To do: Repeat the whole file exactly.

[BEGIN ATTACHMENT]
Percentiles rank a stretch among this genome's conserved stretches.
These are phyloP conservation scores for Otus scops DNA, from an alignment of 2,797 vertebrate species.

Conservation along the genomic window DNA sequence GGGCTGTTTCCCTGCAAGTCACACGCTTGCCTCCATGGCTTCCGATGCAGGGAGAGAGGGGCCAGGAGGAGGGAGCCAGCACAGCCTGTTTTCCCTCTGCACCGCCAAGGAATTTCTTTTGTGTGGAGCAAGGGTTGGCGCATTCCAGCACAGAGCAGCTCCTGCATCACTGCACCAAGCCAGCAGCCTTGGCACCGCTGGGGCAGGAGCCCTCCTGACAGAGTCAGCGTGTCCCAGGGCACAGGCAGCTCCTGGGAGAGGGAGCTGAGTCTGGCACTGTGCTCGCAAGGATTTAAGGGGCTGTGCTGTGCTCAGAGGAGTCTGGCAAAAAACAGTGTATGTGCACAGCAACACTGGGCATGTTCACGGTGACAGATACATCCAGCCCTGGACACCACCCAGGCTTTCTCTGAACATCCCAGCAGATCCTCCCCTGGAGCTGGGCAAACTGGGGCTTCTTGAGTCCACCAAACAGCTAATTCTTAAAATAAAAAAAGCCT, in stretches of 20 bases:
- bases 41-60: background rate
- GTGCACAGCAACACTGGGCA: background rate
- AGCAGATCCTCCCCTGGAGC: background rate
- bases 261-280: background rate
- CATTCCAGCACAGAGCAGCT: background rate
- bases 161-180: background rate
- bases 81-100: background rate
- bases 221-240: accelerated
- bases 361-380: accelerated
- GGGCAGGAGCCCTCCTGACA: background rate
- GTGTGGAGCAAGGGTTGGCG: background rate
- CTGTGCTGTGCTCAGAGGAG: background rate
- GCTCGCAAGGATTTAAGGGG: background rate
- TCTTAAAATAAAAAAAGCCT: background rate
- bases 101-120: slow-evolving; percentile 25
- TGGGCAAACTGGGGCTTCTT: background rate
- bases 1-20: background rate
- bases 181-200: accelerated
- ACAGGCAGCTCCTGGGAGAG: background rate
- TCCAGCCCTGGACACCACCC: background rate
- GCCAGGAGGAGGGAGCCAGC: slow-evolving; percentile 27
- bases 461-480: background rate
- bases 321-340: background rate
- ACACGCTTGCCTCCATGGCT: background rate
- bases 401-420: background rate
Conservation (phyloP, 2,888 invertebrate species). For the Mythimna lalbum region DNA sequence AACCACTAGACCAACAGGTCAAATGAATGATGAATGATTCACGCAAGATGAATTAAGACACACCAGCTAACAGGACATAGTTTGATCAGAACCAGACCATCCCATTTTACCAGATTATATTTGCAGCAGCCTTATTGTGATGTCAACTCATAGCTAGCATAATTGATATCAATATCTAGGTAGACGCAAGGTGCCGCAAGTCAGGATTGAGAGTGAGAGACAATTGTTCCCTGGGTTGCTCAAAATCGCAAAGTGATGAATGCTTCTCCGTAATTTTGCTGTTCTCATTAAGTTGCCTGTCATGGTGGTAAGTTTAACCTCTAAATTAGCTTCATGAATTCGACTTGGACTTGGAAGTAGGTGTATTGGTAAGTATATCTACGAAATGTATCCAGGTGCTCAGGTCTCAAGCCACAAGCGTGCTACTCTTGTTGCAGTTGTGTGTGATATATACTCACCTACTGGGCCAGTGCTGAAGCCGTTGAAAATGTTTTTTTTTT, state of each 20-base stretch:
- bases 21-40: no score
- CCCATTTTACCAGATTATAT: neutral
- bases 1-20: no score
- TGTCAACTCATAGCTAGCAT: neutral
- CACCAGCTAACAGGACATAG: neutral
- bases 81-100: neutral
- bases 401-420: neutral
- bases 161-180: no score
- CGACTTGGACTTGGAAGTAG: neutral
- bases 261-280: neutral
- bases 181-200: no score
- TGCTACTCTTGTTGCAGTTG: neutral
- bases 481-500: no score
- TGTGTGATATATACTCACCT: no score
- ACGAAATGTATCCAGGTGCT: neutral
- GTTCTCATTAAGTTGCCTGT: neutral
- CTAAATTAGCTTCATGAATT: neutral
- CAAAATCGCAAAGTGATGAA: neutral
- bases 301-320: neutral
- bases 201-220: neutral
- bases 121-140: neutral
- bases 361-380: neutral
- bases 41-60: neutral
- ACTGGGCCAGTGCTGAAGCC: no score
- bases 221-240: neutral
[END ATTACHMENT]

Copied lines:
Percentiles rank a stretch among this genome's conserved stretches.
These are phyloP conservation scores for Otus scops DNA, from an alignment of 2,797 vertebrate species.

Conservation along the genomic window DNA sequence GGGCTGTTTCCCTGCAAGTCACACGCTTGCCTCCATGGCTTCCGATGCAGGGAGAGAGGGGCCAGGAGGAGGGAGCCAGCACAGCCTGTTTTCCCTCTGCACCGCCAAGGAATTTCTTTTGTGTGGAGCAAGGGTTGGCGCATTCCAGCACAGAGCAGCTCCTGCATCACTGCACCAAGCCAGCAGCCTTGGCACCGCTGGGGCAGGAGCCCTCCTGACAGAGTCAGCGTGTCCCAGGGCACAGGCAGCTCCTGGGAGAGGGAGCTGAGTCTGGCACTGTGCTCGCAAGGATTTAAGGGGCTGTGCTGTGCTCAGAGGAGTCTGGCAAAAAACAGTGTATGTGCACAGCAACACTGGGCATGTTCACGGTGACAGATACATCCAGCCCTGGACACCACCCAGGCTTTCTCTGAACATCCCAGCAGATCCTCCCCTGGAGCTGGGCAAACTGGGGCTTCTTGAGTCCACCAAACAGCTAATTCTTAAAATAAAAAAAGCCT, in stretches of 20 bases:
- bases 41-60: background rate
- GTGCACAGCAACACTGGGCA: background rate
- AGCAGATCCTCCCCTGGAGC: background rate
- bases 261-280: background rate
- CATTCCAGCACAGAGCAGCT: background rate
- bases 161-180: background rate
- bases 81-100: background rate
- bases 221-240: accelerated
- bases 361-380: accelerated
- GGGCAGGAGCCCTCCTGACA: background rate
- GTGTGGAGCAAGGGTTGGCG: background rate
- CTGTGCTGTGCTCAGAGGAG: background rate
- GCTCGCAAGGATTTAAGGGG: background rate
- TCTTAAAATAAAAAAAGCCT: background rate
- bases 101-120: slow-evolving; percentile 25
- TGGGCAAACTGGGGCTTCTT: background rate
- bases 1-20: background rate
- bases 181-200: accelerated
- ACAGGCAGCTCCTGGGAGAG: background rate
- TCCAGCCCTGGACACCACCC: background rate
- GCCAGGAGGAGGGAGCCAGC: slow-evolving; percentile 27
- bases 461-480: background rate
- bases 321-340: background rate
- ACACGCTTGCCTCCATGGCT: background rate
- bases 401-420: background rate
Conservation (phyloP, 2,888 invertebrate species). For the Mythimna lalbum region DNA sequence AACCACTAGACCAACAGGTCAAATGAATGATGAATGATTCACGCAAGATGAATTAAGACACACCAGCTAACAGGACATAGTTTGATCAGAACCAGACCATCCCATTTTACCAGATTATATTTGCAGCAGCCTTATTGTGATGTCAACTCATAGCTAGCATAATTGATATCAATATCTAGGTAGACGCAAGGTGCCGCAAGTCAGGATTGAGAGTGAGAGACAATTGTTCCCTGGGTTGCTCAAAATCGCAAAGTGATGAATGCTTCTCCGTAATTTTGCTGTTCTCATTAAGTTGCCTGTCATGGTGGTAAGTTTAACCTCTAAATTAGCTTCATGAATTCGACTTGGACTTGGAAGTAGGTGTATTGGTAAGTATATCTACGAAATGTATCCAGGTGCTCAGGTCTCAAGCCACAAGCGTGCTACTCTTGTTGCAGTTGTGTGTGATATATACTCACCTACTGGGCCAGTGCTGAAGCCGTTGAAAATGTTTTTTTTTT, state of each 20-base stretch:
- bases 21-40: no score
- CCCATTTTACCAGATTATAT: neutral
- bases 1-20: no score
- TGTCAACTCATAGCTAGCAT: neutral
- CACCAGCTAACAGGACATAG: neutral
- bases 81-100: neutral
- bases 401-420: neutral
- bases 161-180: no score
- CGACTTGGACTTGGAAGTAG: neutral
- bases 261-280: neutral
- bases 181-200: no score
- TGCTACTCTTGTTGCAGTTG: neutral
- bases 481-500: no score
- TGTGTGATATATACTCACCT: no score
- ACGAAATGTATCCAGGTGCT: neutral
- GTTCTCATTAAGTTGCCTGT: neutral
- CTAAATTAGCTTCATGAATT: neutral
- CAAAATCGCAAAGTGATGAA: neutral
- bases 301-320: neutral
- bases 201-220: neutral
- bases 121-140: neutral
- bases 361-380: neutral
- bases 41-60: neutral
- ACTGGGCCAGTGCTGAAGCC: no score
- bases 221-240: neutral